Threat of a Capital Levy, Expected Devaluation and Interest Rates in Inter-War France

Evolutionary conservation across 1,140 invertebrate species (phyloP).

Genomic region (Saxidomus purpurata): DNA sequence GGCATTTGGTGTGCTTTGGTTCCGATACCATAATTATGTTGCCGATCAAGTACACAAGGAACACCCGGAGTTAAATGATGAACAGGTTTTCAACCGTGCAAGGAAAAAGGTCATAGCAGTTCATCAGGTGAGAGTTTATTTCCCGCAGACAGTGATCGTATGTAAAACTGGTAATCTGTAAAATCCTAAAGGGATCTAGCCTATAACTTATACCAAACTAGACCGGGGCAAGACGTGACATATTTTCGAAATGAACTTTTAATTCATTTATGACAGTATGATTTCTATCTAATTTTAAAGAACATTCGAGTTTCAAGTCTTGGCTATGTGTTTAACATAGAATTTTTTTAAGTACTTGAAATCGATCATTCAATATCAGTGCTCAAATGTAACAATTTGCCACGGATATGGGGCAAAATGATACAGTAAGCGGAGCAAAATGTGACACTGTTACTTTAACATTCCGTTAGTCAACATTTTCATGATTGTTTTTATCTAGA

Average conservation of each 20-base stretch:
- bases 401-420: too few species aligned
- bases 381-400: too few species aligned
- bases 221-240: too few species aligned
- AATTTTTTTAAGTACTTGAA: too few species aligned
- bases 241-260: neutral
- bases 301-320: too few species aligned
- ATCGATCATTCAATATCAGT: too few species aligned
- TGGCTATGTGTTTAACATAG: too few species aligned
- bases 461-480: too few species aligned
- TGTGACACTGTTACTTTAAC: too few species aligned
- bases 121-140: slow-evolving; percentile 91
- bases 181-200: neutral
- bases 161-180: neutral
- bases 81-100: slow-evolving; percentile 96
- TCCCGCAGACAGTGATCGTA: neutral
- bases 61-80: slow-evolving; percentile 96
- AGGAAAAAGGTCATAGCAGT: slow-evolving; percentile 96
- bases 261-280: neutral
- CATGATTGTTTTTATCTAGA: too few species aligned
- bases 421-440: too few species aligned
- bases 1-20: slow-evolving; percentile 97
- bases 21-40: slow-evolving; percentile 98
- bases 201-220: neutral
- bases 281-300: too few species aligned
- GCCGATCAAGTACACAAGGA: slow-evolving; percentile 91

The aim of this paper is to isolate and measure the respective importance of political and economic aspects in two critical episodes of the French inter-war period: the stabilization process of the mid-1920s and the reluctance to abandon the gold standard during the 1930s. We do this by separating expectations of taxation and of devaluation that are implicitly included in the prices of various categories of French bonds. On the 1924–6 crisis, we show first that there was no expectation of government default; second that a substantial part of the high level of interest rates in 1925 can be explained by expectations of a capital levy or other taxation devices; third that hyperinflation was not expected, even at the moment of maximum price rise, since implied five-year interest rates were lower than 20% and since the expected value of the franc was not as low as the spot value. For the 1930s, we show that expectations of a depreciation of the franc explain the rise in interest rates, so that no independent effect of fiscal policy was expected.
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